Priscilla Rocks, No, Discos the Benedum
Priscilla, Queen of the Desert
By Tamar Cerafici
I hate March. March has a special, dark place in my heart that makes the knives in my house look particularly interesting, and not in a good way.
And when one wakes up to the white hellscape known as the North Hills and she has 6 inches of heavy spring snow to clear, she tempted to crawl back into the warm comfort of her bed and not come out until June. (I have to distance myself and speak in the third person this time of year.)
|The bus, the queens, paint brush number|
Priscilla tries awfully hard to be a party from start to finish. Just to make sure we get the point, we’re occasionally bombarded with disco effects and party streamers. The trick succeeds, mostly.
The show is based on the mid-90’s Australian offering, The Adventures of Priscilla, Queen of the Desert. Like others in the genre (think of Strictly Ballroom or Muriel’s Wedding) the movie boasts a thin plot line exploring the lives of outsiders who find their own place in the scorching Australian sun.
But these performances are anything but usual:
Three Divas (Emily Afton, Bre Jackson, and Brit West) literally fly in and out of the show like a Greek Chorus, if a Greek Chorus belted dance tunes suspended 25 feet in the air. Crazy, but glorious.
|Tick, Adam and Bernadette, oh the costumes!|
But Tick emerges as a reluctant hero who modifies the extremes of Adam (Bryan West), the rebel escaping from his conservative and wealthy mother, Bernadette (Scott Willis), who has found her place and is content, and the chorus of Outback hillbillies.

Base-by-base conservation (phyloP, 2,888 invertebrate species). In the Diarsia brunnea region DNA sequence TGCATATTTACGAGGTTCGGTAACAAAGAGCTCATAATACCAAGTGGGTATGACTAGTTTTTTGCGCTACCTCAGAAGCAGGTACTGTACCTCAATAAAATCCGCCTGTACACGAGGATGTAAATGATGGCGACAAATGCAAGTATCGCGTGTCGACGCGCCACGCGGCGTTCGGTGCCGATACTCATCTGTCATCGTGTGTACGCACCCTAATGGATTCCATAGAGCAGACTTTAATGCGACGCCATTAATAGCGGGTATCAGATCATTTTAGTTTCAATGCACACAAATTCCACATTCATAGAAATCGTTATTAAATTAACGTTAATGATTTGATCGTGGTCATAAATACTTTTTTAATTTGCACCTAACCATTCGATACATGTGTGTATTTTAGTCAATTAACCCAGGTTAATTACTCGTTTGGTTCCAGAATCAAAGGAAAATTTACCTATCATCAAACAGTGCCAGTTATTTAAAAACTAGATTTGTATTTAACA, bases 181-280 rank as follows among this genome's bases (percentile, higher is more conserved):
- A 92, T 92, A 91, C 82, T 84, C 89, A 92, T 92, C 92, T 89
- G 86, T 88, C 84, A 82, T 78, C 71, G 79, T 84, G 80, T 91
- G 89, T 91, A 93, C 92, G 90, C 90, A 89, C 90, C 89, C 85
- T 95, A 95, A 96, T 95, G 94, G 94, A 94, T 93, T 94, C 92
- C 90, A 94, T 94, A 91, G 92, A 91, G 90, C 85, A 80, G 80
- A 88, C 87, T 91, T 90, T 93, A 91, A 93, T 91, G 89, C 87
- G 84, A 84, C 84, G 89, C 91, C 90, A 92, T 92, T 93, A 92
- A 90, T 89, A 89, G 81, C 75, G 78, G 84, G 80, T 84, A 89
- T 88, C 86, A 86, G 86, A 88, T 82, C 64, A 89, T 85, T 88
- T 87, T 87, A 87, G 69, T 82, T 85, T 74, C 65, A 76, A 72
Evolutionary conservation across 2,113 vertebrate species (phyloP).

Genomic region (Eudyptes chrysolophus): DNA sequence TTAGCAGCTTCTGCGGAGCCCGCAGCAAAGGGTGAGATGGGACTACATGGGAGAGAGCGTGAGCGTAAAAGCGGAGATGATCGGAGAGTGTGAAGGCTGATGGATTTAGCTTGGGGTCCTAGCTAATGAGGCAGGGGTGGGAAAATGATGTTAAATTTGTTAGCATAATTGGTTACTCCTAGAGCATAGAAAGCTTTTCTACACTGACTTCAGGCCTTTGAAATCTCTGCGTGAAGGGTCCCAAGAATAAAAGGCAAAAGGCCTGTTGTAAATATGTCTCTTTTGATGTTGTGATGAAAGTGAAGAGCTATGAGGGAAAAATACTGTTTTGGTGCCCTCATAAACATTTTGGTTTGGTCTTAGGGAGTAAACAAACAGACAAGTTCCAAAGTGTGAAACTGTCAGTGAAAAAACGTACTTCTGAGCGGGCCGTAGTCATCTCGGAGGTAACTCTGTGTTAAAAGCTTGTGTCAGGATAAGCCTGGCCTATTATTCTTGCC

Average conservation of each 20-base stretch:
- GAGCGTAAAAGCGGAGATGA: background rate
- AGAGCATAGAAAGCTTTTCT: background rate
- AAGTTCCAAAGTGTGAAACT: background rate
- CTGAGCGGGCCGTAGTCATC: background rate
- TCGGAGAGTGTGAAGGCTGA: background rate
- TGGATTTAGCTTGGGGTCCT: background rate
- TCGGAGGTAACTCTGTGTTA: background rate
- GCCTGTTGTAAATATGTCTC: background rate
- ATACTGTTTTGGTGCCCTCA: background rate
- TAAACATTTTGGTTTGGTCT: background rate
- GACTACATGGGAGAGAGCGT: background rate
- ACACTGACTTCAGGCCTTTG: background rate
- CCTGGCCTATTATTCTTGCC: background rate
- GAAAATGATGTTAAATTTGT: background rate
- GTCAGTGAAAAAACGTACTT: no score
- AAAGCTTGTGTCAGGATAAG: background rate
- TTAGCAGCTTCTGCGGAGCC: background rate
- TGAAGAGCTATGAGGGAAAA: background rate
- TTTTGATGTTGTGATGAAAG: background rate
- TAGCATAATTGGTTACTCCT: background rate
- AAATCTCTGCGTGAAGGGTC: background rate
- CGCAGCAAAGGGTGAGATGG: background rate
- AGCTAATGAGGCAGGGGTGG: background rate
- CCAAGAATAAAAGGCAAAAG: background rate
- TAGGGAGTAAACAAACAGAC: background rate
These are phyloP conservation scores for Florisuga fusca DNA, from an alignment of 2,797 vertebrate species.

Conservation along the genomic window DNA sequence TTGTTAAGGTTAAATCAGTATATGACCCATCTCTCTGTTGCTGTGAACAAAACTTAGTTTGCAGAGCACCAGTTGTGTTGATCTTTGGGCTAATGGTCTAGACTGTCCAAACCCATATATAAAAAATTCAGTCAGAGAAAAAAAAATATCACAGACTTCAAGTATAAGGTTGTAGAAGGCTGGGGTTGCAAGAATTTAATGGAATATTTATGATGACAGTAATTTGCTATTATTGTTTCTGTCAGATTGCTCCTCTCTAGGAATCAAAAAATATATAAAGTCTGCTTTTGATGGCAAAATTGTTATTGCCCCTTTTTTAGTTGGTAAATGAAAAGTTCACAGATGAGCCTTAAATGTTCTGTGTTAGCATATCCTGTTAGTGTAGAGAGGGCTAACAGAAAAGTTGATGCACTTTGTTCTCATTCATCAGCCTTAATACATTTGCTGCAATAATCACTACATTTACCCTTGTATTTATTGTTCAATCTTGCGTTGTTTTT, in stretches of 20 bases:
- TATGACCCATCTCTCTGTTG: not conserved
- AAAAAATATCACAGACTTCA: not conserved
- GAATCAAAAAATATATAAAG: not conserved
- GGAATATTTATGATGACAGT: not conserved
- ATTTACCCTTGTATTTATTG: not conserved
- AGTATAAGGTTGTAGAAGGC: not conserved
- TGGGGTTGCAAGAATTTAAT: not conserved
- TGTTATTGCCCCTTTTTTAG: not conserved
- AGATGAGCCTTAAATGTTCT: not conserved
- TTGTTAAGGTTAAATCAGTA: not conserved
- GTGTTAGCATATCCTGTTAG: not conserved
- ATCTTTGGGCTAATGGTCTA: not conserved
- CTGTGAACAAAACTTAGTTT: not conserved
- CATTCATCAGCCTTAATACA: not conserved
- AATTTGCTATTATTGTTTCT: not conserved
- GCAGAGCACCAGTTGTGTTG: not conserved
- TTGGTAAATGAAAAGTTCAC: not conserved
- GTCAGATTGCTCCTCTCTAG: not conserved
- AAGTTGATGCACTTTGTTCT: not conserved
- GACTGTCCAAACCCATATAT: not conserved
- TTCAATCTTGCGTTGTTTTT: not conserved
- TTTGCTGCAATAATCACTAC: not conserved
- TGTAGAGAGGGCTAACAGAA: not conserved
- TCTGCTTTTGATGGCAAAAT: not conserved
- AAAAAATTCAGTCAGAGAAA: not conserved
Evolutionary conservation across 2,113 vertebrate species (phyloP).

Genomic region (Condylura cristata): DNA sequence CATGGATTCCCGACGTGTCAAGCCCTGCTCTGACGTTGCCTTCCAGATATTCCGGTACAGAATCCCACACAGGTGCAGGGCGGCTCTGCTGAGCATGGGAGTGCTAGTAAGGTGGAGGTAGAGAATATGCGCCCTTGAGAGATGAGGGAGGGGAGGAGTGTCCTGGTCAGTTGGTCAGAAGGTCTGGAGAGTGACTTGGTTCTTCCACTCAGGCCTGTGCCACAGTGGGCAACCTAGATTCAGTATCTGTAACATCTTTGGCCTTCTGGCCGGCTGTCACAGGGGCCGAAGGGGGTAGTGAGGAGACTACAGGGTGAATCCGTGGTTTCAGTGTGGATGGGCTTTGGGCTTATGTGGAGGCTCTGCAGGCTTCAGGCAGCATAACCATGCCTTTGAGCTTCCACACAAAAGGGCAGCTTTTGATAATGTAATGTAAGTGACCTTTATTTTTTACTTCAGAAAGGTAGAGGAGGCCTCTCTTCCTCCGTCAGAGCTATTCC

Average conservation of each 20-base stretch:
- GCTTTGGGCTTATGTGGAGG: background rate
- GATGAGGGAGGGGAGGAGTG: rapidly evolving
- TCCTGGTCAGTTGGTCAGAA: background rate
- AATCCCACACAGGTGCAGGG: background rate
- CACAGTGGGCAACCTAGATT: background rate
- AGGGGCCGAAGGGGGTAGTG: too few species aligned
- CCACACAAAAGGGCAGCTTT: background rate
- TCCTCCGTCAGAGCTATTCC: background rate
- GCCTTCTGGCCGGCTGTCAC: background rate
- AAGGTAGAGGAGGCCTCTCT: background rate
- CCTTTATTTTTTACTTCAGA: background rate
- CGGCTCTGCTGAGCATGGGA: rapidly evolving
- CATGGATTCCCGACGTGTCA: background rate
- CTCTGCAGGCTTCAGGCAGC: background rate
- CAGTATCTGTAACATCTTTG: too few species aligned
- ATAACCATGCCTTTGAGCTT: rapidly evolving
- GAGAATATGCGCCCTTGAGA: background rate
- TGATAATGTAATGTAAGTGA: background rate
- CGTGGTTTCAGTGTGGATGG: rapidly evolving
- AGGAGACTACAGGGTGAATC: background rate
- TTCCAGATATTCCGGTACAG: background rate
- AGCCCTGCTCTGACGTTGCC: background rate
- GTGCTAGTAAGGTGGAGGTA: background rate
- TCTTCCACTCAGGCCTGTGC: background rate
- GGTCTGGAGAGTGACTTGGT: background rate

Bryan West dominates the show as Adam and his alter ego, Felicia. West humanized Adam, whose lines are a string of bitchy quotes, and in doing so treats us to several fine covers of Madonna, Cyndi Lauper, and Verdi (his Violetta is literally over the top). Scott Willis’s Bernadette grounds his co-stars; his calm baritone and rock-solid acting give us permission to become emotionally invested in these characters. Bernadette desperately wants someone to care for her; Willis wins us over immediately.
In addition,the supporting cast is raunchy and funny and horrifying. Joe Hart’s Bob is heartfelt and sincere. Chelsea Zeno’s turn as Bob’s Filipino wife is worth the price of admission – she literally steals one of the many shows within the show, introducing a jarring punk vibe and a wickedly funny trick involving ping-pong balls. Babs Rubenstein is unstoppable as the sex-starved, mullet-headed pub-keeper. The Ensemble is always strong and fun to watch. Each member plays their many parts with gusto; clearly they’re having a lot of fun.
|The hillbilly ensemble|
Finally, plumed-headdresses off to the remarkable off-stage army of costume changers who must coordinate this bacchanalia every night. Um, wow!
Unlike its bus namesake, Priscilla moves at lightning speed. Anyone caught under it should be ready to dance their way out, ‘cause this groove train ain’t stopping.
I think I can stop hiding the knives – summer is only a bus ride away, as long as the bus is pink, and named Priscilla.
Tamar Cerafici is an environmental lawyer whose national practice includes nuclear power and sustainable development consulting. She is the author of “Dominate: How Lawyers Crush Their Competition (with these 4 Powerhouse Marketing Techniques),” and the founder of The-Barefoot-Barrister.com as well as LegalShoe, and The Lawyer’s New Clothes, new media channels on PositivelyPittsburghlivemagazine.com that teach lawyers how to build enterprises and find balance in their practices without selling their souls.